Leo31291

Distinguished Member
I did it last year and it's brilliant. Not only will it get you running for 30 minutes straight at the end, it will teach you that you're stronger mentality than you thought you were.

It's fine to repeat a certain week if you feel like you had to dig too deep. I've stopped running but what I learnt from using CT5K will stay with me and I can use the techniques from the programme once I pick up running again.
 

Spiderpig

Distinguished Member
So I'm at week 8 and able to run for half an hour without stopping. On a personal basis, that's pretty amazing - I never thought I'd be able to do that.

But what have I learned and how do I put that in context of continuing to run on a regular basis?

Well, I almost need to start from scratch again.

The accompanying podcasts for the NHS C25K program casually mention that you should really be running at an easy, conversational pace. These points aren't stressed, but it turns out they're important if you want to continue running as a hobby (and as exercise) after the program ends. My runs have been tough - I've felt my heart pounding and I've been panting my way through those kilometres - a complete contrast to how I've seen most other runners pounding the roads.

My focus on my running as solely been concentrated on completing the running intervals without stopping and as quickly as I could sustain. In terms of long term fitness and stamina, this was the wrong approach. More experienced runners here on the forum and the internet at large advocate that the majority of your runs should be at an "easy" pace, which involves a slow heart rate (and not the chest-bursting runs I've been struggling with).

So now I need to pretty much start over and concentrate on heart-rate rather than pace.

For anyone who is keen to start running as a "thing" and using the C25K program to start that, then I highly recommend getting a heart rate monitor (Apple Watch, HR chest strap, fitness watch/whatever), working out what your "easy" pace heart rate is and use that as your training level.

Further reading:


The concensus I've seen is that 80% of your running should be at the zone 2 level.

Hopefully over the next couple of months, I will see my comfort levels and pace improve.
 

ab1385

Active Member
So I'm at week 8 and able to run for half an hour without stopping. On a personal basis, that's pretty amazing - I never thought I'd be able to do that.

But what have I learned and how do I put that in context of continuing to run on a regular basis?

Well, I almost need to start from scratch again.

The accompanying podcasts for the NHS C25K program casually mention that you should really be running at an easy, conversational pace. These points aren't stressed, but it turns out they're important if you want to continue running as a hobby (and as exercise) after the program ends. My runs have been tough - I've felt my heart pounding and I've been panting my way through those kilometres - a complete contrast to how I've seen most other runners pounding the roads.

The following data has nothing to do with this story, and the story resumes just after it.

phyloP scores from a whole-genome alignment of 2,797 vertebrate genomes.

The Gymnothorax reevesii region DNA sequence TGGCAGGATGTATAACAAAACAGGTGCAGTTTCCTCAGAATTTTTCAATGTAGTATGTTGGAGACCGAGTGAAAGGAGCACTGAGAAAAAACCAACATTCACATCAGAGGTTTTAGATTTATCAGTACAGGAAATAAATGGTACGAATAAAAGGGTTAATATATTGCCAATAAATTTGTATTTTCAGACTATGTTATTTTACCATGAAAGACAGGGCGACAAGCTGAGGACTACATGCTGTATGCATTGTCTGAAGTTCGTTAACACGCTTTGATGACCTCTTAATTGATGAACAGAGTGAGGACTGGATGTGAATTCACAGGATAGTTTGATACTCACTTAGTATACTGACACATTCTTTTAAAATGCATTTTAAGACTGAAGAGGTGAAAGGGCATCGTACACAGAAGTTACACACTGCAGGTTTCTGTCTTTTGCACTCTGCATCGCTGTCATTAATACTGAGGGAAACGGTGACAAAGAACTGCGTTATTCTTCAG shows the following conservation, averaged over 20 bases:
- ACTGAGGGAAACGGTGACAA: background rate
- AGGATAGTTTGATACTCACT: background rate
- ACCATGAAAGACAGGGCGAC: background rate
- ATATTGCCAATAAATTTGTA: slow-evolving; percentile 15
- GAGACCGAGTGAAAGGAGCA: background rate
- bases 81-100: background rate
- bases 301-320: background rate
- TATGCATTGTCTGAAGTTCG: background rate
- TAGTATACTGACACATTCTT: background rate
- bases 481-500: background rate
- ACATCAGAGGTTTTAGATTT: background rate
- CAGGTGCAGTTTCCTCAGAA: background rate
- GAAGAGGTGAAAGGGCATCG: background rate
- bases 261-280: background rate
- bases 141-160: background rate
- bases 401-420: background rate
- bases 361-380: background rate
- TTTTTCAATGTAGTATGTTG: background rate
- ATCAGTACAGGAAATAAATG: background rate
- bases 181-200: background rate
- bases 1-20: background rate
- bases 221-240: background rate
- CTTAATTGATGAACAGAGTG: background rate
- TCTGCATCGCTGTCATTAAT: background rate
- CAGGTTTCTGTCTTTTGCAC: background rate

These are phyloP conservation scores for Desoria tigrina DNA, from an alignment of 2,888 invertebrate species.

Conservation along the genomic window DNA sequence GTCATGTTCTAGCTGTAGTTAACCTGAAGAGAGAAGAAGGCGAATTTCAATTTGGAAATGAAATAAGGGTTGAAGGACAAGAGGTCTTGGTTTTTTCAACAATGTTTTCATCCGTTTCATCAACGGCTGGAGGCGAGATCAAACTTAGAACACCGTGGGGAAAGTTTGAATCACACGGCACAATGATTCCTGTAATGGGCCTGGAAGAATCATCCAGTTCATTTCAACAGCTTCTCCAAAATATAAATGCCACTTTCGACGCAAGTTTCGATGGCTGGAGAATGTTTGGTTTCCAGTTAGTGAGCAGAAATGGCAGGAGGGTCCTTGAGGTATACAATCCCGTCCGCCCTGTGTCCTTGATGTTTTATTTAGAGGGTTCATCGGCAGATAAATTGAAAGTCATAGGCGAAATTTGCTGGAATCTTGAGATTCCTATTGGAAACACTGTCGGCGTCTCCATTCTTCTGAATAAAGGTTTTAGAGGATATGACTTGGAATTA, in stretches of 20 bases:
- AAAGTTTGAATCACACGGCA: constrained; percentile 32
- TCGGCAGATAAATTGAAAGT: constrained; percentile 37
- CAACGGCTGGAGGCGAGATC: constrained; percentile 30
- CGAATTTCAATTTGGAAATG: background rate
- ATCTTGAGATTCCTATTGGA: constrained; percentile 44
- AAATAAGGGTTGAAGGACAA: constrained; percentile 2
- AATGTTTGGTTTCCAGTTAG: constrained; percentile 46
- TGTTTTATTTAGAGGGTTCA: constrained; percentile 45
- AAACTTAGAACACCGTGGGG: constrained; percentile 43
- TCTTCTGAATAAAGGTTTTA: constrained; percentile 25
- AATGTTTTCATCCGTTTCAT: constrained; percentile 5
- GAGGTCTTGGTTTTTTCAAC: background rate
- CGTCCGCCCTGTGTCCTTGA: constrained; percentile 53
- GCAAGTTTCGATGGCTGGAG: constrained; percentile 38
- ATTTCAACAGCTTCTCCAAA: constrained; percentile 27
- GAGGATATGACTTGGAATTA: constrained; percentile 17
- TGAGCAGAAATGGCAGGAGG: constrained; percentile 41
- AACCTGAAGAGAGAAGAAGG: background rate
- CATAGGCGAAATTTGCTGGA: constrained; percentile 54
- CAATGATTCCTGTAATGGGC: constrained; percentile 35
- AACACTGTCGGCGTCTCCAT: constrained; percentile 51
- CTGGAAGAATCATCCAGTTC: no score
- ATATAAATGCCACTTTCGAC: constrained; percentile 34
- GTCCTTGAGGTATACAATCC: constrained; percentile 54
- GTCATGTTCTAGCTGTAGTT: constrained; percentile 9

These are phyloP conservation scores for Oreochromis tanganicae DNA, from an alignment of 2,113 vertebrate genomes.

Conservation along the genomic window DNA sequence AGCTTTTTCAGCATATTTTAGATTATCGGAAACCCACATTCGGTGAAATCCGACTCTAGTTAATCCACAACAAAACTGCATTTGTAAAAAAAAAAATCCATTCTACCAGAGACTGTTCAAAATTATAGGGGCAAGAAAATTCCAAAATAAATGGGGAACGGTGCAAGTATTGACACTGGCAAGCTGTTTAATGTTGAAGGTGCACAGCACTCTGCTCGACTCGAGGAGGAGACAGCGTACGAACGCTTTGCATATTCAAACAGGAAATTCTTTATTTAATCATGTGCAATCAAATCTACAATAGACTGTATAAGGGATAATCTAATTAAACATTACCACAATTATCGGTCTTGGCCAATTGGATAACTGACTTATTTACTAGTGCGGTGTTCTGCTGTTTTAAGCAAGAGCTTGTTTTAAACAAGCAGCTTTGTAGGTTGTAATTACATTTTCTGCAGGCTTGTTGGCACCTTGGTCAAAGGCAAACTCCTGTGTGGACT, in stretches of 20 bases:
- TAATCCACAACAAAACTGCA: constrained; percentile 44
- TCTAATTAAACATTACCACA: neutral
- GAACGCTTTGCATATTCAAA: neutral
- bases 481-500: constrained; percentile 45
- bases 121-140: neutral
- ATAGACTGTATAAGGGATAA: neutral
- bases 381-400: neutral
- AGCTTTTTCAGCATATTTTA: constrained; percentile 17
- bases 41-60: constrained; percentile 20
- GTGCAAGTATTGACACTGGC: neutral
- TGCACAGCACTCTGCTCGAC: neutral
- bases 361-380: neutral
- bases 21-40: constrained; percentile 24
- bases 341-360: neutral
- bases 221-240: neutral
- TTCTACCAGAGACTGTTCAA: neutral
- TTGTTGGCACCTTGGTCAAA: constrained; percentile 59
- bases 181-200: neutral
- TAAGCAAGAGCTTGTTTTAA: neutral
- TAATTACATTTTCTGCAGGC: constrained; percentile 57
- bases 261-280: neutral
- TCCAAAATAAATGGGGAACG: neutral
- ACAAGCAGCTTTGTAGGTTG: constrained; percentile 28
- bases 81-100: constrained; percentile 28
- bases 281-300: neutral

My focus on my running as solely been concentrated on completing the running intervals without stopping and as quickly as I could sustain. In terms of long term fitness and stamina, this was the wrong approach. More experienced runners here on the forum and the internet at large advocate that the majority of your runs should be at an "easy" pace, which involves a slow heart rate (and not the chest-bursting runs I've been struggling with).

So now I need to pretty much start over and concentrate on heart-rate rather than pace.

For anyone who is keen to start running as a "thing" and using the C25K program to start that, then I highly recommend getting a heart rate monitor (Apple Watch, HR chest strap, fitness watch/whatever), working out what your "easy" pace heart rate is and use that as your training level.

Further reading:


The concensus I've seen is that 80% of your running should be at the zone 2 level.

Hopefully over the next couple of months, I will see my comfort levels and pace improve.
I loved the C25K programme - and like most people who did it I couldn't believe that I could actually run the distance. It took a while after that to get to a point where I felt comfortable and not breathless while running - probably another few months - but from reading around I think I was pushing the pace too much as well. Hang on in there though, it does get better!

I've seen a lot of things that are saying, essentially, if you want to get faster, or longer, you've got to slow down the majority of your runs. I've already fallen in to the trap of focusing on pace (even just posted a thread about it, lol) but the importance is gradually increasing run length, and forcing yourself to go slow.

Finally, I personally think its really important not to worry about whether other runners look comfortable, faster or slower than you. Someone may look slow as they're doing a very long slow run, and actually be very fit - or equally be running really fast, not know what they're doing, and have to stop a kilometer later. The thing I enjoy about running is that it's all about you, and forgetting comparisons with others. I'd like to run faster for me, but I'll never be the fastest or the slowest, so it's only a question of how much better I can get that any previous PB.
 

Spiderpig

Distinguished Member
Yeah, I'm basically using running now to improve my base fitness - I don't think I'll every be competitive or running marathons any time soon. I'm able to run for an hour at a time now without being too uncomfortable (just slowly). I could probably run for 10k, given enough time.

Right now, I'm using Garmin Coach to help improve my 5k time by a few minutes.